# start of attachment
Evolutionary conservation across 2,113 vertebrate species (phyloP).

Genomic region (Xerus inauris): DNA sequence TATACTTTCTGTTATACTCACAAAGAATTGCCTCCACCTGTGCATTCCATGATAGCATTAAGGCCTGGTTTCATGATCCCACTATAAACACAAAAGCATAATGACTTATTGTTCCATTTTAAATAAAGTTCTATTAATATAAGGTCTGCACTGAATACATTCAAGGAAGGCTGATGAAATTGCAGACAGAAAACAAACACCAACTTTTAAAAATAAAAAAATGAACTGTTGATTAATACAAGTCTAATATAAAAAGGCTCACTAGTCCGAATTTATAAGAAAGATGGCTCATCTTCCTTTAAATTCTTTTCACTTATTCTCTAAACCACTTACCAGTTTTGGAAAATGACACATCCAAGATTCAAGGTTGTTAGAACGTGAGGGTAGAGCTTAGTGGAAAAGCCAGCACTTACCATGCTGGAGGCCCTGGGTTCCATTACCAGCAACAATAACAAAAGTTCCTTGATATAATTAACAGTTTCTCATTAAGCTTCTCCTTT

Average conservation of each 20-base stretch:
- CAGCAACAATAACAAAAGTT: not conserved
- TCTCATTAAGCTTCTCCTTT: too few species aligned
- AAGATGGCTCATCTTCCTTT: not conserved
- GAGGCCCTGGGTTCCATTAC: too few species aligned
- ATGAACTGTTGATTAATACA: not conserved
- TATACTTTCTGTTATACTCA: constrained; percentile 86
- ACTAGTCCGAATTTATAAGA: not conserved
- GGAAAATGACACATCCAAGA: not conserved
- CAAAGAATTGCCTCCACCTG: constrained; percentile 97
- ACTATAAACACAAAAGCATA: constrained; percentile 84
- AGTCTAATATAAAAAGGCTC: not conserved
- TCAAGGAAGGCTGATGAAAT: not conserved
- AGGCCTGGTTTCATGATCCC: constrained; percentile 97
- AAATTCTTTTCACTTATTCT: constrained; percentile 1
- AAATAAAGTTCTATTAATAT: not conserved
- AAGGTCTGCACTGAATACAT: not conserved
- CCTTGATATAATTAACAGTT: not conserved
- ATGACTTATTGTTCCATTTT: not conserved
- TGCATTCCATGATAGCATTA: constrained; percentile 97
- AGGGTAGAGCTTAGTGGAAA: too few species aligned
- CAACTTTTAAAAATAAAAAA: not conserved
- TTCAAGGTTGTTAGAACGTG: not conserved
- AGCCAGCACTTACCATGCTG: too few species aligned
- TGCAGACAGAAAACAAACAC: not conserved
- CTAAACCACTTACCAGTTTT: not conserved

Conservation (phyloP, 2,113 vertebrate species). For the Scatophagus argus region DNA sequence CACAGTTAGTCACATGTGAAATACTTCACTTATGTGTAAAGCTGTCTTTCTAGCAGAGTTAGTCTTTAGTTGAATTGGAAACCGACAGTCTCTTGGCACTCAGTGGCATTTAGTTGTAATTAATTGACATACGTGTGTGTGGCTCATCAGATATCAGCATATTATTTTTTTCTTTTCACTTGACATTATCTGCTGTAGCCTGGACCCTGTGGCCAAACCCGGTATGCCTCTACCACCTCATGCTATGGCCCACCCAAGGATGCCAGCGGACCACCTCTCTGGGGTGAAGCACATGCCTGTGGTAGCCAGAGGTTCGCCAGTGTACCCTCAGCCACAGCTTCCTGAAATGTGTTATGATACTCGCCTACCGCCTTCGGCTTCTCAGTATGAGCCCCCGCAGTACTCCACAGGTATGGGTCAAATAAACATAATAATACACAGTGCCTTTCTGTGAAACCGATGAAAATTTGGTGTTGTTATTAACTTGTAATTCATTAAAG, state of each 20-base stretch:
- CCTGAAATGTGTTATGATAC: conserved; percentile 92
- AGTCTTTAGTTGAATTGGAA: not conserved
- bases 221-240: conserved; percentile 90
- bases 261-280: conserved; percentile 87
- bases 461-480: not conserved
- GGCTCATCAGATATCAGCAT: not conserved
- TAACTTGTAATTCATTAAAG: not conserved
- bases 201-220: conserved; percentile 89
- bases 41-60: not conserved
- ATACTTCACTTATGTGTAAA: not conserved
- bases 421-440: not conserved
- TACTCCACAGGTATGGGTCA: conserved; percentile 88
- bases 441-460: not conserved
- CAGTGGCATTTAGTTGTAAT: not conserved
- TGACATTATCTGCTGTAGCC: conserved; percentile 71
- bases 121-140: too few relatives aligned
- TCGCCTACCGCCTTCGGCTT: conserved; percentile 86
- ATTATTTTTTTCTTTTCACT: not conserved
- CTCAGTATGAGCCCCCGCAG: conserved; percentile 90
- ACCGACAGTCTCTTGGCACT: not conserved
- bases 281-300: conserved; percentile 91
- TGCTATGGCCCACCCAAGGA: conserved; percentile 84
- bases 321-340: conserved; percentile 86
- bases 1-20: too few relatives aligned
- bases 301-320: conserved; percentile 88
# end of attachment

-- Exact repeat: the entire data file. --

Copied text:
Evolutionary conservation across 2,113 vertebrate species (phyloP).

Genomic region (Xerus inauris): DNA sequence TATACTTTCTGTTATACTCACAAAGAATTGCCTCCACCTGTGCATTCCATGATAGCATTAAGGCCTGGTTTCATGATCCCACTATAAACACAAAAGCATAATGACTTATTGTTCCATTTTAAATAAAGTTCTATTAATATAAGGTCTGCACTGAATACATTCAAGGAAGGCTGATGAAATTGCAGACAGAAAACAAACACCAACTTTTAAAAATAAAAAAATGAACTGTTGATTAATACAAGTCTAATATAAAAAGGCTCACTAGTCCGAATTTATAAGAAAGATGGCTCATCTTCCTTTAAATTCTTTTCACTTATTCTCTAAACCACTTACCAGTTTTGGAAAATGACACATCCAAGATTCAAGGTTGTTAGAACGTGAGGGTAGAGCTTAGTGGAAAAGCCAGCACTTACCATGCTGGAGGCCCTGGGTTCCATTACCAGCAACAATAACAAAAGTTCCTTGATATAATTAACAGTTTCTCATTAAGCTTCTCCTTT

Average conservation of each 20-base stretch:
- CAGCAACAATAACAAAAGTT: not conserved
- TCTCATTAAGCTTCTCCTTT: too few species aligned
- AAGATGGCTCATCTTCCTTT: not conserved
- GAGGCCCTGGGTTCCATTAC: too few species aligned
- ATGAACTGTTGATTAATACA: not conserved
- TATACTTTCTGTTATACTCA: constrained; percentile 86
- ACTAGTCCGAATTTATAAGA: not conserved
- GGAAAATGACACATCCAAGA: not conserved
- CAAAGAATTGCCTCCACCTG: constrained; percentile 97
- ACTATAAACACAAAAGCATA: constrained; percentile 84
- AGTCTAATATAAAAAGGCTC: not conserved
- TCAAGGAAGGCTGATGAAAT: not conserved
- AGGCCTGGTTTCATGATCCC: constrained; percentile 97
- AAATTCTTTTCACTTATTCT: constrained; percentile 1
- AAATAAAGTTCTATTAATAT: not conserved
- AAGGTCTGCACTGAATACAT: not conserved
- CCTTGATATAATTAACAGTT: not conserved
- ATGACTTATTGTTCCATTTT: not conserved
- TGCATTCCATGATAGCATTA: constrained; percentile 97
- AGGGTAGAGCTTAGTGGAAA: too few species aligned
- CAACTTTTAAAAATAAAAAA: not conserved
- TTCAAGGTTGTTAGAACGTG: not conserved
- AGCCAGCACTTACCATGCTG: too few species aligned
- TGCAGACAGAAAACAAACAC: not conserved
- CTAAACCACTTACCAGTTTT: not conserved

Conservation (phyloP, 2,113 vertebrate species). For the Scatophagus argus region DNA sequence CACAGTTAGTCACATGTGAAATACTTCACTTATGTGTAAAGCTGTCTTTCTAGCAGAGTTAGTCTTTAGTTGAATTGGAAACCGACAGTCTCTTGGCACTCAGTGGCATTTAGTTGTAATTAATTGACATACGTGTGTGTGGCTCATCAGATATCAGCATATTATTTTTTTCTTTTCACTTGACATTATCTGCTGTAGCCTGGACCCTGTGGCCAAACCCGGTATGCCTCTACCACCTCATGCTATGGCCCACCCAAGGATGCCAGCGGACCACCTCTCTGGGGTGAAGCACATGCCTGTGGTAGCCAGAGGTTCGCCAGTGTACCCTCAGCCACAGCTTCCTGAAATGTGTTATGATACTCGCCTACCGCCTTCGGCTTCTCAGTATGAGCCCCCGCAGTACTCCACAGGTATGGGTCAAATAAACATAATAATACACAGTGCCTTTCTGTGAAACCGATGAAAATTTGGTGTTGTTATTAACTTGTAATTCATTAAAG, state of each 20-base stretch:
- CCTGAAATGTGTTATGATAC: conserved; percentile 92
- AGTCTTTAGTTGAATTGGAA: not conserved
- bases 221-240: conserved; percentile 90
- bases 261-280: conserved; percentile 87
- bases 461-480: not conserved
- GGCTCATCAGATATCAGCAT: not conserved
- TAACTTGTAATTCATTAAAG: not conserved
- bases 201-220: conserved; percentile 89
- bases 41-60: not conserved
- ATACTTCACTTATGTGTAAA: not conserved
- bases 421-440: not conserved
- TACTCCACAGGTATGGGTCA: conserved; percentile 88
- bases 441-460: not conserved
- CAGTGGCATTTAGTTGTAAT: not conserved
- TGACATTATCTGCTGTAGCC: conserved; percentile 71
- bases 121-140: too few relatives aligned
- TCGCCTACCGCCTTCGGCTT: conserved; percentile 86
- ATTATTTTTTTCTTTTCACT: not conserved
- CTCAGTATGAGCCCCCGCAG: conserved; percentile 90
- ACCGACAGTCTCTTGGCACT: not conserved
- bases 281-300: conserved; percentile 91
- TGCTATGGCCCACCCAAGGA: conserved; percentile 84
- bases 321-340: conserved; percentile 86
- bases 1-20: too few relatives aligned
- bases 301-320: conserved; percentile 88